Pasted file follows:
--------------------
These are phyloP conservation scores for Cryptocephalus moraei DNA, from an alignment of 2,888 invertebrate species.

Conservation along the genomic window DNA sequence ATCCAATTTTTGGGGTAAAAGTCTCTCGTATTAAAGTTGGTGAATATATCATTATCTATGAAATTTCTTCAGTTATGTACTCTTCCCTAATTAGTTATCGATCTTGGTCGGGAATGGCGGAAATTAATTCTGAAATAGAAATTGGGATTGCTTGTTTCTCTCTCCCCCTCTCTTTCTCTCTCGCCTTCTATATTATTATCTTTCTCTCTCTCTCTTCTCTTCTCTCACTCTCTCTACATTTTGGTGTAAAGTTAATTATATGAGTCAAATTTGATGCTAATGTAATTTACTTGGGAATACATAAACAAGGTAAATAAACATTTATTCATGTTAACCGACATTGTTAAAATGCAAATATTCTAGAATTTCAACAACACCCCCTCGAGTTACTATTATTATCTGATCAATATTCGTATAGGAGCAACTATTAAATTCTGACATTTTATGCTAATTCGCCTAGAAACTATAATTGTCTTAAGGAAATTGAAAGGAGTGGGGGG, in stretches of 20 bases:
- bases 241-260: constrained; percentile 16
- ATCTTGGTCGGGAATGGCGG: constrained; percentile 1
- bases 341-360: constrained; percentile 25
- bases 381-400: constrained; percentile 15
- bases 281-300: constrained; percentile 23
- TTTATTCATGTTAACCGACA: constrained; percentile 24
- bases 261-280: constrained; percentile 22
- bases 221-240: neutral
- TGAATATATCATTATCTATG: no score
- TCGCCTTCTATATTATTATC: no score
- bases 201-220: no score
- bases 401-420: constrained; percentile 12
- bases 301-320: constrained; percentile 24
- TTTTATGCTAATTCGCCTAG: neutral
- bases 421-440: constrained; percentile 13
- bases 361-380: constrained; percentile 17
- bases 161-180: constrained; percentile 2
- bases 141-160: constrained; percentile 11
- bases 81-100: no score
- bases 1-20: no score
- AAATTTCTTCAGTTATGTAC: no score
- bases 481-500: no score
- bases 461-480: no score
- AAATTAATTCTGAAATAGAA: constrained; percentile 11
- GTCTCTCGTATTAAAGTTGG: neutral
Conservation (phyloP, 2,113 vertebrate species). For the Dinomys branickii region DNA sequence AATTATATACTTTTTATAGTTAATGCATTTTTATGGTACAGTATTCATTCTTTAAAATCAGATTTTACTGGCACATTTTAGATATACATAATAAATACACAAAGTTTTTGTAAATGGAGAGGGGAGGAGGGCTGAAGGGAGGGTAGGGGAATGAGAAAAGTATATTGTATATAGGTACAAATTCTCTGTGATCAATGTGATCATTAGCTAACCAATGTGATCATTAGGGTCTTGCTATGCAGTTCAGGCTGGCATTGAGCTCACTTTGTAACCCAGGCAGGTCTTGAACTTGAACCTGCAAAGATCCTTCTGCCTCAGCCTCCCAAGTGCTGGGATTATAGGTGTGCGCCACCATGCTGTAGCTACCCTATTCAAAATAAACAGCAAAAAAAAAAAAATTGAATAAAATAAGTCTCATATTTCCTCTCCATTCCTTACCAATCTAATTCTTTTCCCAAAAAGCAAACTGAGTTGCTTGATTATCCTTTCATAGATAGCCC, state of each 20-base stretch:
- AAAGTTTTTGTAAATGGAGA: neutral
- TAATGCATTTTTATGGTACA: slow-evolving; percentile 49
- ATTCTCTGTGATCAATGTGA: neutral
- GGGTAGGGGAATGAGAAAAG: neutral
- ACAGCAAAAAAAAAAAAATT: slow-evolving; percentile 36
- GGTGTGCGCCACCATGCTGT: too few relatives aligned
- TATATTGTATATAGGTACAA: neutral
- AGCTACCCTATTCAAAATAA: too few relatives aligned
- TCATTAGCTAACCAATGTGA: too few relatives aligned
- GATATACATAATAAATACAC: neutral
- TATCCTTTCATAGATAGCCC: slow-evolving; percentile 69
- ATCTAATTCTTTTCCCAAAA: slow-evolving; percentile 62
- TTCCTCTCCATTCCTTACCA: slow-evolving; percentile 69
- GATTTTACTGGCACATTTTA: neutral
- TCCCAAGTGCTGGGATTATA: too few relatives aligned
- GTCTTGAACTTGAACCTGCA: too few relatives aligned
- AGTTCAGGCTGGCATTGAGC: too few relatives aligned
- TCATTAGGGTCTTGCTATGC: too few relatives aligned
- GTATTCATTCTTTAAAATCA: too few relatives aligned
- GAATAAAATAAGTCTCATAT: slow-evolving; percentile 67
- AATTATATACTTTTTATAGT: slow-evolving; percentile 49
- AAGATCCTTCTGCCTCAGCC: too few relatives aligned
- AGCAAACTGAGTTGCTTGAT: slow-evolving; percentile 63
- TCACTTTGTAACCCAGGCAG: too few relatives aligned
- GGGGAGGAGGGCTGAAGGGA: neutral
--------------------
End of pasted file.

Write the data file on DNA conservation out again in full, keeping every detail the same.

These are phyloP conservation scores for Cryptocephalus moraei DNA, from an alignment of 2,888 invertebrate species.

Conservation along the genomic window DNA sequence ATCCAATTTTTGGGGTAAAAGTCTCTCGTATTAAAGTTGGTGAATATATCATTATCTATGAAATTTCTTCAGTTATGTACTCTTCCCTAATTAGTTATCGATCTTGGTCGGGAATGGCGGAAATTAATTCTGAAATAGAAATTGGGATTGCTTGTTTCTCTCTCCCCCTCTCTTTCTCTCTCGCCTTCTATATTATTATCTTTCTCTCTCTCTCTTCTCTTCTCTCACTCTCTCTACATTTTGGTGTAAAGTTAATTATATGAGTCAAATTTGATGCTAATGTAATTTACTTGGGAATACATAAACAAGGTAAATAAACATTTATTCATGTTAACCGACATTGTTAAAATGCAAATATTCTAGAATTTCAACAACACCCCCTCGAGTTACTATTATTATCTGATCAATATTCGTATAGGAGCAACTATTAAATTCTGACATTTTATGCTAATTCGCCTAGAAACTATAATTGTCTTAAGGAAATTGAAAGGAGTGGGGGG, in stretches of 20 bases:
- bases 241-260: constrained; percentile 16
- ATCTTGGTCGGGAATGGCGG: constrained; percentile 1
- bases 341-360: constrained; percentile 25
- bases 381-400: constrained; percentile 15
- bases 281-300: constrained; percentile 23
- TTTATTCATGTTAACCGACA: constrained; percentile 24
- bases 261-280: constrained; percentile 22
- bases 221-240: neutral
- TGAATATATCATTATCTATG: no score
- TCGCCTTCTATATTATTATC: no score
- bases 201-220: no score
- bases 401-420: constrained; percentile 12
- bases 301-320: constrained; percentile 24
- TTTTATGCTAATTCGCCTAG: neutral
- bases 421-440: constrained; percentile 13
- bases 361-380: constrained; percentile 17
- bases 161-180: constrained; percentile 2
- bases 141-160: constrained; percentile 11
- bases 81-100: no score
- bases 1-20: no score
- AAATTTCTTCAGTTATGTAC: no score
- bases 481-500: no score
- bases 461-480: no score
- AAATTAATTCTGAAATAGAA: constrained; percentile 11
- GTCTCTCGTATTAAAGTTGG: neutral
Conservation (phyloP, 2,113 vertebrate species). For the Dinomys branickii region DNA sequence AATTATATACTTTTTATAGTTAATGCATTTTTATGGTACAGTATTCATTCTTTAAAATCAGATTTTACTGGCACATTTTAGATATACATAATAAATACACAAAGTTTTTGTAAATGGAGAGGGGAGGAGGGCTGAAGGGAGGGTAGGGGAATGAGAAAAGTATATTGTATATAGGTACAAATTCTCTGTGATCAATGTGATCATTAGCTAACCAATGTGATCATTAGGGTCTTGCTATGCAGTTCAGGCTGGCATTGAGCTCACTTTGTAACCCAGGCAGGTCTTGAACTTGAACCTGCAAAGATCCTTCTGCCTCAGCCTCCCAAGTGCTGGGATTATAGGTGTGCGCCACCATGCTGTAGCTACCCTATTCAAAATAAACAGCAAAAAAAAAAAAATTGAATAAAATAAGTCTCATATTTCCTCTCCATTCCTTACCAATCTAATTCTTTTCCCAAAAAGCAAACTGAGTTGCTTGATTATCCTTTCATAGATAGCCC, state of each 20-base stretch:
- AAAGTTTTTGTAAATGGAGA: neutral
- TAATGCATTTTTATGGTACA: slow-evolving; percentile 49
- ATTCTCTGTGATCAATGTGA: neutral
- GGGTAGGGGAATGAGAAAAG: neutral
- ACAGCAAAAAAAAAAAAATT: slow-evolving; percentile 36
- GGTGTGCGCCACCATGCTGT: too few relatives aligned
- TATATTGTATATAGGTACAA: neutral
- AGCTACCCTATTCAAAATAA: too few relatives aligned
- TCATTAGCTAACCAATGTGA: too few relatives aligned
- GATATACATAATAAATACAC: neutral
- TATCCTTTCATAGATAGCCC: slow-evolving; percentile 69
- ATCTAATTCTTTTCCCAAAA: slow-evolving; percentile 62
- TTCCTCTCCATTCCTTACCA: slow-evolving; percentile 69
- GATTTTACTGGCACATTTTA: neutral
- TCCCAAGTGCTGGGATTATA: too few relatives aligned
- GTCTTGAACTTGAACCTGCA: too few relatives aligned
- AGTTCAGGCTGGCATTGAGC: too few relatives aligned
- TCATTAGGGTCTTGCTATGC: too few relatives aligned
- GTATTCATTCTTTAAAATCA: too few relatives aligned
- GAATAAAATAAGTCTCATAT: slow-evolving; percentile 67
- AATTATATACTTTTTATAGT: slow-evolving; percentile 49
- AAGATCCTTCTGCCTCAGCC: too few relatives aligned
- AGCAAACTGAGTTGCTTGAT: slow-evolving; percentile 63
- TCACTTTGTAACCCAGGCAG: too few relatives aligned
- GGGGAGGAGGGCTGAAGGGA: neutral